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Heart Disease is 32 Percent Lower for Vegetarians


Meat consumption around the world has been on the rise as incomes have grown. In the United States, more meat is consumed than anywhere else. For many, a meal simply is not a meal if it does not have at least a half-pound of flesh on it. Vegetarianism has been in practice by large groups for quite a long time for both health and moral reasons. According to a new scientific study from the University of Oxford, vegetarians have new ammunition in their anti-meat crusade. The study claims that the risk of hospitalization or death from heart disease is 32 percent lower for vegetarians than for people who eat meat and fish.


For developed nations like the USA and United Kingdom, where this study took place, heart disease is the number one cause of death. In the UK alone, 65,000 people die from it every year. Although heart disease usually affects elder adults, the precursors for it begin early in life in the form of atherosclerosis, a condition in which the artery wall thickens as a result of accumulation of fatty materials like cholesterol, found most commonly in meats rather than vegetables.

'Most of the difference in risk is probably caused by effects on cholesterol and blood pressure, and shows the important role of diet in the prevention of heart disease,' explains Dr Francesca Crowe, lead author of the study at the Cancer Epidemiology Unit, University of Oxford.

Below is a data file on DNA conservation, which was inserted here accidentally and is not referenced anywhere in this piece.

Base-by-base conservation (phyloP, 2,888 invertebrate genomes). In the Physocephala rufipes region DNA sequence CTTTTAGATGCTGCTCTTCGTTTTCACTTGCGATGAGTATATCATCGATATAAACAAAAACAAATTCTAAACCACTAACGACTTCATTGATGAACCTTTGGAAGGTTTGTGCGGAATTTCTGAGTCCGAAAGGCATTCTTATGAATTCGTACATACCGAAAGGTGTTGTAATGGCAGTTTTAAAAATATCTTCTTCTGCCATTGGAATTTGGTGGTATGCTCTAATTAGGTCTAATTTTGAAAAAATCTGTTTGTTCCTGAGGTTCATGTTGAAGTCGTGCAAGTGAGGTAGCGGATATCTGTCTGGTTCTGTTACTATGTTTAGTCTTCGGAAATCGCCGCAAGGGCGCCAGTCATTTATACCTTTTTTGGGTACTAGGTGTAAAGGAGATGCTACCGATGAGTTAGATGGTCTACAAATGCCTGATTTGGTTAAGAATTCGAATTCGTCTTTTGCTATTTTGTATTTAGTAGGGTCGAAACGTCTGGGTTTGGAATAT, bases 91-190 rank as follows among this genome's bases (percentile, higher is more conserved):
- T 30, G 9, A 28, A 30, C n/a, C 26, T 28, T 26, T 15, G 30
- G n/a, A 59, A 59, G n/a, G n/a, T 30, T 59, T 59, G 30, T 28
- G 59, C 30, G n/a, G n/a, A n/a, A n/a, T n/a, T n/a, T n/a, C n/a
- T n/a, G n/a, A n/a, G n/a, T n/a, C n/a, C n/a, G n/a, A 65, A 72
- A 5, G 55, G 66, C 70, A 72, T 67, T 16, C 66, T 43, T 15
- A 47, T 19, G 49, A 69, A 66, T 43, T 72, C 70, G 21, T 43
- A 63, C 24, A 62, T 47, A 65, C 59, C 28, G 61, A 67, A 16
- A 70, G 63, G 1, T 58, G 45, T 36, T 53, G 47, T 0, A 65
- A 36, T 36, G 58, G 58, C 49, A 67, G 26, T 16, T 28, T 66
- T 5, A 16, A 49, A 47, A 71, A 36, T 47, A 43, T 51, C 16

The Oxford researchers examined 45,000 volunteers from England and Scotland, an enormous sample size. Of this group, 34 percent were vegetarian. This high proportion of vegetarians is rare, making this particular study unique in reaching its conclusion.

Other factors which contribute to heart disease such as age, smoking, alcohol, physical activity, socioeconomic background, and education level were taken into account. Afterwards, the researchers arrived at the figure of 32 percent, the amount of reduced risk of heart disease for vegetarians.

In the study, vegetarians had lower blood pressures and cholesterol levels, as well as a lower body mass index (BMI) and fewer cases of diabetes.

In the United States, the largest meat-eating nation in the world, meat consumption has actually declined in recent years. According to USDA, total consumption fell by 12 percent in 2012 from the 2007 level. This may be due to a general awareness of other sources of protein, the health risks, environmental and animal welfare concerns, and of course, higher costs.

This study was published in the American Journal of Clinical Nutrition





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